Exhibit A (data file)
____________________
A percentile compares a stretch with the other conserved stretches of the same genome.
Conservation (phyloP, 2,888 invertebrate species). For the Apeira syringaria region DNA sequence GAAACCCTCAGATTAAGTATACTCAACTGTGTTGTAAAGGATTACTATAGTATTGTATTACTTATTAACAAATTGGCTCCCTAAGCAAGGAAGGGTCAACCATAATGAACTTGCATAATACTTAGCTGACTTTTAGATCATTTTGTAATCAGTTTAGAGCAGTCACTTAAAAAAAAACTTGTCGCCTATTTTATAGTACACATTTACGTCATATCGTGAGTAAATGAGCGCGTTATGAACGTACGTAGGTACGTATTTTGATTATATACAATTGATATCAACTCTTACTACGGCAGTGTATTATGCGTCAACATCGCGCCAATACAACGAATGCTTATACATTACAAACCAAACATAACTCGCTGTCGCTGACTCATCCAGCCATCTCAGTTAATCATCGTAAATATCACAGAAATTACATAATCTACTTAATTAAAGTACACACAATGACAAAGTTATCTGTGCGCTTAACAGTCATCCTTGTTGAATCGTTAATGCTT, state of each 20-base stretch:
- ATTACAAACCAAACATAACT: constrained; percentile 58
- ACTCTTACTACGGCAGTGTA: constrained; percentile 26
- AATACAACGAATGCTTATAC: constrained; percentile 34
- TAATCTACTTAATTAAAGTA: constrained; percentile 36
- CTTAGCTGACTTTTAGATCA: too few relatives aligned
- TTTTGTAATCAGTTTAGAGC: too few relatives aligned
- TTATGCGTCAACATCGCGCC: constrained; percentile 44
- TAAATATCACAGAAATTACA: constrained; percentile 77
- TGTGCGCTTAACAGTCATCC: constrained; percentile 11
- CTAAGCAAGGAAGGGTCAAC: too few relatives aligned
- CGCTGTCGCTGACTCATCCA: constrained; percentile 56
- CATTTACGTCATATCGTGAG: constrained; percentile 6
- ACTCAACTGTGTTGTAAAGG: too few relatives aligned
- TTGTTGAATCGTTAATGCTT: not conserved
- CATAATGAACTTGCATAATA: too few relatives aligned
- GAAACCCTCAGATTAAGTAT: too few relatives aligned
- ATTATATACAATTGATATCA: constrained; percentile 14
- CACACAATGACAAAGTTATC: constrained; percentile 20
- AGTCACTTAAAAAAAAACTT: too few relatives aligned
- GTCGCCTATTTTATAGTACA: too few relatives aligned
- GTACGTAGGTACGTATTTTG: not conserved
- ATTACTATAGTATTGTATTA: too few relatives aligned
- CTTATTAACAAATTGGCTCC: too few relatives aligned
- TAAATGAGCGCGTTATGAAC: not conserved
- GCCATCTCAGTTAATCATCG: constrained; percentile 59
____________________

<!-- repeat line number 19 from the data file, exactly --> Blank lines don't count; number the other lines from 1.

- ATTATATACAATTGATATCA: constrained; percentile 14